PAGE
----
Power

Apple wants to make your tablet see-through

Plus, Microsoft listening to your calls, Google reading your social media posts, Facebook reading your thoughts and other patents from big tech.

Aziz Ansari and Chris Pratt sitting at a bar

If the Gryzzl tablet is good enough for "Parks & Recreation," it's good enough for us.

Photo: Courtesy of NBC

This week, big tech is acutely interested in knowing more about you to better serve you ads and finding zany new ways of displaying you those ads and more, from curved VR glasses to transparent displays to car seats that turn into screens. If we ever get to go outside again, some of these patents may well be the foundation for some of the tech we use. But if not, at least Amazon's new patent on computer vision will help keep out the people we don't want in our homes.

And remember: The big tech companies file all kinds of crazy patents for things, and though most never amount to anything, some end up defining the future.

Alphabet

Figuring out which teams you like

How do you know if someone's a Red Sox fan? Don't worry; they'll tell you. Red Sox fans are some of the most vocal, fervent sports fans I've ever met, so I'm not sure Google's new patent would be all that necessary for them. But the gist is that a social network system would be able to infer interests and activities of a user based on where they are and what they post about. If they're based in Boston's Copley Square and post about the Sox, it's highly likely they know where the Green Monster is. The system would then know to tailor its advertising to a Boston-based Sox fan — perhaps they're in the mood for a nice pair of red socks, or a second baseman?

Curved displays for VR glasses

Most VR headsets today rely on flat displays and lenses to immerse the wearer in a virtual world, but if the display actually wrapped around their head, it might feel a little more real. Google's patent for "non-planar displays" would aim to do just that. The patent also draws out a pretty snazzy-looking design for what these future headsets could even look like.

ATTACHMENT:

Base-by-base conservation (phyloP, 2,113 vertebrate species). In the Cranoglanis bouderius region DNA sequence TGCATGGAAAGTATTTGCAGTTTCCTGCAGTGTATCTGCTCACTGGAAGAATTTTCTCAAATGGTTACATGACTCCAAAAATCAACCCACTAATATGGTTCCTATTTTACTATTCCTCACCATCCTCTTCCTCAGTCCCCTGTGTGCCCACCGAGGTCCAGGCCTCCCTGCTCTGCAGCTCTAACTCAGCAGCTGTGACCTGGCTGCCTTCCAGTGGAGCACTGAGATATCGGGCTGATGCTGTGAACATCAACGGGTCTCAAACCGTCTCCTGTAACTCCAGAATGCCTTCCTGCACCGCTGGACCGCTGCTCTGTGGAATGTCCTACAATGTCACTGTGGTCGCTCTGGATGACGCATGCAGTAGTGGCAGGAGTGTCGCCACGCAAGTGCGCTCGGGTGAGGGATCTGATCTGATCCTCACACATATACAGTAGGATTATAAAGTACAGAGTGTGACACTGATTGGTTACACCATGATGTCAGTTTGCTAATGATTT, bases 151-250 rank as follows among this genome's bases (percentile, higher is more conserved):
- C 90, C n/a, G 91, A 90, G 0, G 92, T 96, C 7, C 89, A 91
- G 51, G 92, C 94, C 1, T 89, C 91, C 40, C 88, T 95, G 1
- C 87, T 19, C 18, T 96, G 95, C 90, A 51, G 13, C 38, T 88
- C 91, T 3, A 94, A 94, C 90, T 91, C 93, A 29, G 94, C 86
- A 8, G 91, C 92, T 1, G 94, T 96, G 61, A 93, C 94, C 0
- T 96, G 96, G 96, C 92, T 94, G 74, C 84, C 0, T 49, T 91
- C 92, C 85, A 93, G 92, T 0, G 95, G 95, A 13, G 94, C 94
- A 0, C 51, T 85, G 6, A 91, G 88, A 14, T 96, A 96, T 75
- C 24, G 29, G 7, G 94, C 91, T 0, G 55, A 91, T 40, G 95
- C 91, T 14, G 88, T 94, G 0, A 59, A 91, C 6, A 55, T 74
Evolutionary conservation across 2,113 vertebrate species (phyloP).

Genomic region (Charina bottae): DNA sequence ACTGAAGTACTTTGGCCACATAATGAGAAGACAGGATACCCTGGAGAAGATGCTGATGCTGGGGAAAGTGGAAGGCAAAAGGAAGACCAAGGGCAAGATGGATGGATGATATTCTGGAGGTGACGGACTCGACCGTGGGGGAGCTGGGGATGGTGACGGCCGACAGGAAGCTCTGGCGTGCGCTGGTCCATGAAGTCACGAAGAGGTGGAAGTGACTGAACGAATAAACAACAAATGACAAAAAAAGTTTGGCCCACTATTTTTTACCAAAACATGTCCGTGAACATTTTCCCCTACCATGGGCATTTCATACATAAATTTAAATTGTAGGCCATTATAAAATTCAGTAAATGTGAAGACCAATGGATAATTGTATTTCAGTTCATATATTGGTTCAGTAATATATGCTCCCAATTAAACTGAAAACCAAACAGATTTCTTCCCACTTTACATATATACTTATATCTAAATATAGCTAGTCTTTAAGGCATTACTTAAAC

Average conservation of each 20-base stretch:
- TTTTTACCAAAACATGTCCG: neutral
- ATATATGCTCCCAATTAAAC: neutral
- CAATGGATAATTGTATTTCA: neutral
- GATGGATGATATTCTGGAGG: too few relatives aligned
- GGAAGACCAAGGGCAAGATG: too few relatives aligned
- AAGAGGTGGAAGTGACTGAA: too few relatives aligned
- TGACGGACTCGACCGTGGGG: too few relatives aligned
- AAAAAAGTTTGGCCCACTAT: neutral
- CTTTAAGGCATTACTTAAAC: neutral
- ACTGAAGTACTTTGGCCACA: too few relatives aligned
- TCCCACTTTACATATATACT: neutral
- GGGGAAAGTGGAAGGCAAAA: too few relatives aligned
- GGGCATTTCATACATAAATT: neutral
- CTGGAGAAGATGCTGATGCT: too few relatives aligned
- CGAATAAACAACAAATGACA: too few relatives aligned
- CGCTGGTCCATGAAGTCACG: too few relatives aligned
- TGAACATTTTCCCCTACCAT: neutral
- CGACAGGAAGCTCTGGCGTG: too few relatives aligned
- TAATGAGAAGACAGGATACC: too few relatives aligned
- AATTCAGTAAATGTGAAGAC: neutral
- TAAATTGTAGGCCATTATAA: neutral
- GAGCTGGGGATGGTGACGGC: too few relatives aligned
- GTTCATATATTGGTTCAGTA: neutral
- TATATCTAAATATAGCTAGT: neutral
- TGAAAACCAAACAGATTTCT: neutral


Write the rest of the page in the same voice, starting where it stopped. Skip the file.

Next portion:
Turning down your keyboard lights when it's time for bed

Most smartphones and computers have software to adjust the color temperature of the screen to be a little softer on the eyes at nighttime, which studies suggest can make it easier to fall asleep after a long screen-time session. But many devices also have backlit keyboards now, which tend to just produce their own blinding shade of white light when turned on. Google's patent outlines a system that would adjust the temperature and color of the lights on those keys in much the same way that screens now dim. It won't stop parents from saying their kids' phones are the reason they're staying up all night, though.

Amazon

Using computer vision to let strangers and robots into your house

Amazon already has a system that can use cameras and smart locks to let people into your home for things like package deliveries, but its new patent involves the system operating a little more autonomously. In the patent, the system could recognize that a home chef has arrived at your door to prepare you dinner (something we can obviously all relate to), or that a delivery robot is here to drop off a package, and let them in if it's safe. This could be determined by pinging that person (or robot) to make sure it's them, and then letting them know things about your house, like that you have a dog that might jump them when they step inside. Hopefully the system would know the difference between a licensed professional and a guy who just happens to own a chef's toque.

Apple

Transparent displays

Perhaps some day soon the trope from just about every sci-fi movie ever will become a reality. According to a new patent from Apple, the company is looking into displays that are either partially or entirely transparent. The patent suggests the displays could be found on any sort of device, including MacBooks or iPhones, and as you'd expect, they'd feature a bezel made of something opaque that would house all of the actual components to leave you with a large blank space to see through. This might be useful for some applications, like augmented reality, but is it something we'd actually want all the time? In movies, screens are often see-through so you can still see the actors on the other side.

Turning your car's back seat into a computer

Who needs a transparent display when your whole car can be a computer screen? Another patent from Apple this week sees the company exploring what infotainment systems in the back of vehicles (autonomous or otherwise) might look like. In the patent, a small center console could let a passenger choose to see whatever they're looking at — such as the map directions the car is following — blown up to cover the entire backseat area of the car. The materials used for the carseat, floor and doors would let light shine through, allowing them to turn into one massive computer screen. Stick a camera on the front of the car, and you could definitely see a future where someone makes a program where it looks like their backseat is a magic carpet flying along the expressway. It's a whole new world.